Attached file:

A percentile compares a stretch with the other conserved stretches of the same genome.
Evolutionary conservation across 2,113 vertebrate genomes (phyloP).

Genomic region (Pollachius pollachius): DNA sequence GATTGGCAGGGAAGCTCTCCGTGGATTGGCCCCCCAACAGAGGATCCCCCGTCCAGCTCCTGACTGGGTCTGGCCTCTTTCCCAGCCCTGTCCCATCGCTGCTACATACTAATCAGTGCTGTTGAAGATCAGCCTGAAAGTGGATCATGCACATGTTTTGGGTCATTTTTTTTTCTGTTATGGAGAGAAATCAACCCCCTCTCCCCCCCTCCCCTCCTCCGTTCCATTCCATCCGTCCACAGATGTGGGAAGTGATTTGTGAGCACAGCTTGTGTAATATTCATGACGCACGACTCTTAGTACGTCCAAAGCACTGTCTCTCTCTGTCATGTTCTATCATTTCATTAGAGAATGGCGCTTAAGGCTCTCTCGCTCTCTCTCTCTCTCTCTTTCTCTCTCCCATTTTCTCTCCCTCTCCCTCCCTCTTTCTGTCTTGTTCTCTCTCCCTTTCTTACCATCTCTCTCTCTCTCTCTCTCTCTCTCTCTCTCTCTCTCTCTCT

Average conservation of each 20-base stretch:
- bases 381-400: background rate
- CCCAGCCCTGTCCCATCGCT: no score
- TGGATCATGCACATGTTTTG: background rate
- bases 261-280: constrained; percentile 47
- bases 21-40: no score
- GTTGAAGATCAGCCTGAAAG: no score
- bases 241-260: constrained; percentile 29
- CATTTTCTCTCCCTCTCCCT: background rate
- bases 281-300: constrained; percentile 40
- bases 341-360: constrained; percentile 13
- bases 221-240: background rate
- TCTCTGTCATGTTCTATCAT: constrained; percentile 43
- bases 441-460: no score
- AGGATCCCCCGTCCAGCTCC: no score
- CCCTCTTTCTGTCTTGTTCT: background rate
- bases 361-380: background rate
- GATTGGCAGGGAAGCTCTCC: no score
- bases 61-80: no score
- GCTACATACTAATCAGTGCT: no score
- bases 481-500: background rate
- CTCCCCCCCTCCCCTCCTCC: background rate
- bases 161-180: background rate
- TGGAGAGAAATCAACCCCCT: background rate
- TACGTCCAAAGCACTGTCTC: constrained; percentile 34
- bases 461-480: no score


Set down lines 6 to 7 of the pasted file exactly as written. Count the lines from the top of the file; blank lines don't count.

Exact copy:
- CCCAGCCCTGTCCCATCGCT: no score
- TGGATCATGCACATGTTTTG: background rate